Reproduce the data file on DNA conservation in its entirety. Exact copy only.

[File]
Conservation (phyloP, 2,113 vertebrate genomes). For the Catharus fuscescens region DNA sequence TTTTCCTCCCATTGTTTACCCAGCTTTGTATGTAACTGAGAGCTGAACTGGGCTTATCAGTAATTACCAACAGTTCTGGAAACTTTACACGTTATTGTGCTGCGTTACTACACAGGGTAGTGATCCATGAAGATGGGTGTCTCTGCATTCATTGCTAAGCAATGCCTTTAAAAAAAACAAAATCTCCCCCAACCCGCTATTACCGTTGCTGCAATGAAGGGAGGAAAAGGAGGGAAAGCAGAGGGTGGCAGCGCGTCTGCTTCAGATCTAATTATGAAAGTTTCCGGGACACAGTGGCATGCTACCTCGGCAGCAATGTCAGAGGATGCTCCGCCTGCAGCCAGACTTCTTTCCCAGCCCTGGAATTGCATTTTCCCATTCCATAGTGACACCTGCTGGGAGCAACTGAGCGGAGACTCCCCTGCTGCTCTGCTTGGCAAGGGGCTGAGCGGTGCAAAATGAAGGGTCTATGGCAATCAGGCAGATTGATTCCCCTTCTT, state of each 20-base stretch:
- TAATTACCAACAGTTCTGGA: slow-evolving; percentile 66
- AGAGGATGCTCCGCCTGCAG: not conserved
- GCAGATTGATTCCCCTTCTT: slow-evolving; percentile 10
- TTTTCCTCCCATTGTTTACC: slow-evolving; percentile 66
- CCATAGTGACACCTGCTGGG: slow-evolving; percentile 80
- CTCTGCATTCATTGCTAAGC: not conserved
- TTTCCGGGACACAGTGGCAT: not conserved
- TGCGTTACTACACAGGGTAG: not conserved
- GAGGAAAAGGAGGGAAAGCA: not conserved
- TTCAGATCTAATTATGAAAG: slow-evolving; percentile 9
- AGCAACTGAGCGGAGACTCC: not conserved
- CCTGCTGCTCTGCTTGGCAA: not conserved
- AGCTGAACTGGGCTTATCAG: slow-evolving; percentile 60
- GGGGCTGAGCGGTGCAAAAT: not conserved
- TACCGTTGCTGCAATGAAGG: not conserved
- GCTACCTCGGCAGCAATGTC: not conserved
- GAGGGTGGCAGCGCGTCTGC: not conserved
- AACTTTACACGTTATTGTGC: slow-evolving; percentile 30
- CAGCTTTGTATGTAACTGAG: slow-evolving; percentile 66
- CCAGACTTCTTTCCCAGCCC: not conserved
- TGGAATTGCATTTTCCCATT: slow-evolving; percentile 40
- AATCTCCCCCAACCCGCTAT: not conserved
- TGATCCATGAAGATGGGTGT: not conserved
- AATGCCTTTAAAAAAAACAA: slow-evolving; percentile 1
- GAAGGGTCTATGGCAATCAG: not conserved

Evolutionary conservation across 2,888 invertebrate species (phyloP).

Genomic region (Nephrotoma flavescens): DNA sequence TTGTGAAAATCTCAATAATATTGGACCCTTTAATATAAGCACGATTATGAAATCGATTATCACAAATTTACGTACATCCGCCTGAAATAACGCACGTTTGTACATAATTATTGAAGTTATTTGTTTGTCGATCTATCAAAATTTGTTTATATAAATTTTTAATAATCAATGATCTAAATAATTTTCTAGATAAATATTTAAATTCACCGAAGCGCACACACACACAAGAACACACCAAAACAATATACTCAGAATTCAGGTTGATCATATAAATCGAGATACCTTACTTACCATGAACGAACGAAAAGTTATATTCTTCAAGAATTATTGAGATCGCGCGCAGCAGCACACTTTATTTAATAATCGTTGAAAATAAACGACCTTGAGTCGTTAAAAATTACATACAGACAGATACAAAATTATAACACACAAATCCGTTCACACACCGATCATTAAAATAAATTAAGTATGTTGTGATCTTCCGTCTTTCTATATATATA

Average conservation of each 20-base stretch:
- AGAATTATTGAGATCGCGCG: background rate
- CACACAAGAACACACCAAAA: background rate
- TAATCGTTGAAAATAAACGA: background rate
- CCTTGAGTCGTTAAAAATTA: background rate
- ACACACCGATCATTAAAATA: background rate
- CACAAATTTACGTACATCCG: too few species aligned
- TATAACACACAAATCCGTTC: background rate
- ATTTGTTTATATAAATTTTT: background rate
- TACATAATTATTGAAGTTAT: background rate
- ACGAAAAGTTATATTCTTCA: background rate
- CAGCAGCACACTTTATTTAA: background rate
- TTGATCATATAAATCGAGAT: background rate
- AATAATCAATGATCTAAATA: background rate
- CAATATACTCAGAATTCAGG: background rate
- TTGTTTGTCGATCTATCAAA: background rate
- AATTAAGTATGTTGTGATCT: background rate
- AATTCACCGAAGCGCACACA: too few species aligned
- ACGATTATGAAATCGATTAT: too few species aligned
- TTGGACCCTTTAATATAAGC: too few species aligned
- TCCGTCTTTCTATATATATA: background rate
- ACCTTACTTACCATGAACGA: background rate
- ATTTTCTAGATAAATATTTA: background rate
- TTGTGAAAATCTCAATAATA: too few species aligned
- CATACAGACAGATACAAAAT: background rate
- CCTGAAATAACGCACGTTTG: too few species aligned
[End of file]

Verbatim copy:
Conservation (phyloP, 2,113 vertebrate genomes). For the Catharus fuscescens region DNA sequence TTTTCCTCCCATTGTTTACCCAGCTTTGTATGTAACTGAGAGCTGAACTGGGCTTATCAGTAATTACCAACAGTTCTGGAAACTTTACACGTTATTGTGCTGCGTTACTACACAGGGTAGTGATCCATGAAGATGGGTGTCTCTGCATTCATTGCTAAGCAATGCCTTTAAAAAAAACAAAATCTCCCCCAACCCGCTATTACCGTTGCTGCAATGAAGGGAGGAAAAGGAGGGAAAGCAGAGGGTGGCAGCGCGTCTGCTTCAGATCTAATTATGAAAGTTTCCGGGACACAGTGGCATGCTACCTCGGCAGCAATGTCAGAGGATGCTCCGCCTGCAGCCAGACTTCTTTCCCAGCCCTGGAATTGCATTTTCCCATTCCATAGTGACACCTGCTGGGAGCAACTGAGCGGAGACTCCCCTGCTGCTCTGCTTGGCAAGGGGCTGAGCGGTGCAAAATGAAGGGTCTATGGCAATCAGGCAGATTGATTCCCCTTCTT, state of each 20-base stretch:
- TAATTACCAACAGTTCTGGA: slow-evolving; percentile 66
- AGAGGATGCTCCGCCTGCAG: not conserved
- GCAGATTGATTCCCCTTCTT: slow-evolving; percentile 10
- TTTTCCTCCCATTGTTTACC: slow-evolving; percentile 66
- CCATAGTGACACCTGCTGGG: slow-evolving; percentile 80
- CTCTGCATTCATTGCTAAGC: not conserved
- TTTCCGGGACACAGTGGCAT: not conserved
- TGCGTTACTACACAGGGTAG: not conserved
- GAGGAAAAGGAGGGAAAGCA: not conserved
- TTCAGATCTAATTATGAAAG: slow-evolving; percentile 9
- AGCAACTGAGCGGAGACTCC: not conserved
- CCTGCTGCTCTGCTTGGCAA: not conserved
- AGCTGAACTGGGCTTATCAG: slow-evolving; percentile 60
- GGGGCTGAGCGGTGCAAAAT: not conserved
- TACCGTTGCTGCAATGAAGG: not conserved
- GCTACCTCGGCAGCAATGTC: not conserved
- GAGGGTGGCAGCGCGTCTGC: not conserved
- AACTTTACACGTTATTGTGC: slow-evolving; percentile 30
- CAGCTTTGTATGTAACTGAG: slow-evolving; percentile 66
- CCAGACTTCTTTCCCAGCCC: not conserved
- TGGAATTGCATTTTCCCATT: slow-evolving; percentile 40
- AATCTCCCCCAACCCGCTAT: not conserved
- TGATCCATGAAGATGGGTGT: not conserved
- AATGCCTTTAAAAAAAACAA: slow-evolving; percentile 1
- GAAGGGTCTATGGCAATCAG: not conserved

Evolutionary conservation across 2,888 invertebrate species (phyloP).

Genomic region (Nephrotoma flavescens): DNA sequence TTGTGAAAATCTCAATAATATTGGACCCTTTAATATAAGCACGATTATGAAATCGATTATCACAAATTTACGTACATCCGCCTGAAATAACGCACGTTTGTACATAATTATTGAAGTTATTTGTTTGTCGATCTATCAAAATTTGTTTATATAAATTTTTAATAATCAATGATCTAAATAATTTTCTAGATAAATATTTAAATTCACCGAAGCGCACACACACACAAGAACACACCAAAACAATATACTCAGAATTCAGGTTGATCATATAAATCGAGATACCTTACTTACCATGAACGAACGAAAAGTTATATTCTTCAAGAATTATTGAGATCGCGCGCAGCAGCACACTTTATTTAATAATCGTTGAAAATAAACGACCTTGAGTCGTTAAAAATTACATACAGACAGATACAAAATTATAACACACAAATCCGTTCACACACCGATCATTAAAATAAATTAAGTATGTTGTGATCTTCCGTCTTTCTATATATATA

Average conservation of each 20-base stretch:
- AGAATTATTGAGATCGCGCG: background rate
- CACACAAGAACACACCAAAA: background rate
- TAATCGTTGAAAATAAACGA: background rate
- CCTTGAGTCGTTAAAAATTA: background rate
- ACACACCGATCATTAAAATA: background rate
- CACAAATTTACGTACATCCG: too few species aligned
- TATAACACACAAATCCGTTC: background rate
- ATTTGTTTATATAAATTTTT: background rate
- TACATAATTATTGAAGTTAT: background rate
- ACGAAAAGTTATATTCTTCA: background rate
- CAGCAGCACACTTTATTTAA: background rate
- TTGATCATATAAATCGAGAT: background rate
- AATAATCAATGATCTAAATA: background rate
- CAATATACTCAGAATTCAGG: background rate
- TTGTTTGTCGATCTATCAAA: background rate
- AATTAAGTATGTTGTGATCT: background rate
- AATTCACCGAAGCGCACACA: too few species aligned
- ACGATTATGAAATCGATTAT: too few species aligned
- TTGGACCCTTTAATATAAGC: too few species aligned
- TCCGTCTTTCTATATATATA: background rate
- ACCTTACTTACCATGAACGA: background rate
- ATTTTCTAGATAAATATTTA: background rate
- TTGTGAAAATCTCAATAATA: too few species aligned
- CATACAGACAGATACAAAAT: background rate
- CCTGAAATAACGCACGTTTG: too few species aligned